(Mirror Daily, United States) – Mobvoi, a Chinese startup, has made it on Google’s radar, as a new report showed the Silicon Valley company has taken a significant minority stake in their search and voice recognition technology for mobile devices, albeit only for the Chinese language.
Google’s investment underlines the importance of how Chinese entrepreneurs are quickly evolving and putting out new and creative technologies for the domestic market. At the same time, it sheds light on Google’s practices of looking for ways to revamp the internet services it offers in the U.S.
According to a recent statement from Mobvoi, Google’s funding will advance the company’s plans of enhancing its “core artificial intelligence technologies,” design new products for the public based on AI, and explore robotics technologies.
The strategic partnership agreement was signed between the two companies earlier in 2015, establishing that Mobvoi was to provide speech recognition and search software for Google’s smartwatches. Details regarding the size or value of the investment were not revealed by either parts of the deal.
In the past, the flow of voice recognition applications was one-directional, crossing the Pacific from U.S. to the mainland, but the relationship has evolved, as the industry became a hot spot on both sides of the ocean.
This is not the first time Li Zhifei, CEO of Mobvoi and its founder, has had contact with the West – and with Google itself. Before returning to China in 2012 and starting his own company, Zhifei has earned his PhD in natural language processing and speech recognition in the U.S. and also worked at Google for two years.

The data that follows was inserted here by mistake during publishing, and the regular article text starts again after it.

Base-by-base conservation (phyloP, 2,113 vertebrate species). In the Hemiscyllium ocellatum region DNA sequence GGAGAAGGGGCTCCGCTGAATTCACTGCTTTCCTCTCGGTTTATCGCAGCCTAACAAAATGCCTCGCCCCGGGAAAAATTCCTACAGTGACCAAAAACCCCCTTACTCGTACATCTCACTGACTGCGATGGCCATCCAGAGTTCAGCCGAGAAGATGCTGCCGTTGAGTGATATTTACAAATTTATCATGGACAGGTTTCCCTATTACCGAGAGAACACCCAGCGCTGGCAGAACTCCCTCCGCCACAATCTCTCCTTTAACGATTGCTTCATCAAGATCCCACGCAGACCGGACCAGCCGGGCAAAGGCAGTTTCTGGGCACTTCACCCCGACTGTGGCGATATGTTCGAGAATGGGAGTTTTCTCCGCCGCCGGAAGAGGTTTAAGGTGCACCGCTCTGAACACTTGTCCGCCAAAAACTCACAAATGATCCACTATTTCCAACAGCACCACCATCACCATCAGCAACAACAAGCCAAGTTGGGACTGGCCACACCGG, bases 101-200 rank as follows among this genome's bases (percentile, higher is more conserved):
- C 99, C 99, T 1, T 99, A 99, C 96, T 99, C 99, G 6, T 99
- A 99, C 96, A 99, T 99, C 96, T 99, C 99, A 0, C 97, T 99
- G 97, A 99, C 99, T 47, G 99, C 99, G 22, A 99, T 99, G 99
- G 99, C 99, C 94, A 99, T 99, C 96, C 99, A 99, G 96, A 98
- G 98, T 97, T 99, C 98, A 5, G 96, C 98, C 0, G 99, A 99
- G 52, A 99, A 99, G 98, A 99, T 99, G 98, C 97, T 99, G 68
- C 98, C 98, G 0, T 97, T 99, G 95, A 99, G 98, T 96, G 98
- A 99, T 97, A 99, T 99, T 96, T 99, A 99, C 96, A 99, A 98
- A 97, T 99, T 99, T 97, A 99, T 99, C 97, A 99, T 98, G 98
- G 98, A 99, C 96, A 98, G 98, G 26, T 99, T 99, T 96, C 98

Mr. Li gave a lot of the credit for being able to get funding to the Johns Hopkins University and his internship at Google. However, he thinks China is now developing its own real ecosystem with investors, a market and scale, an opportunity for a lot of tech startups to emerge.
Slow and steady wins the race, and that’s what Chinese hardware companies are going for; they are now entering the global market with a strong reputation for manufacturing cutting-edge technology.
Mobvoi, for example – or Chumenwenwen, in Chinese – has its own line of wearable devices, its top product being a smartwatch that can retain a backlog on orders on its own operating system. With Google’s help, Mr. Li hopes to move its voice search function toward on cars and robots, but for now, it’s directed at inquiries about local services and travel.
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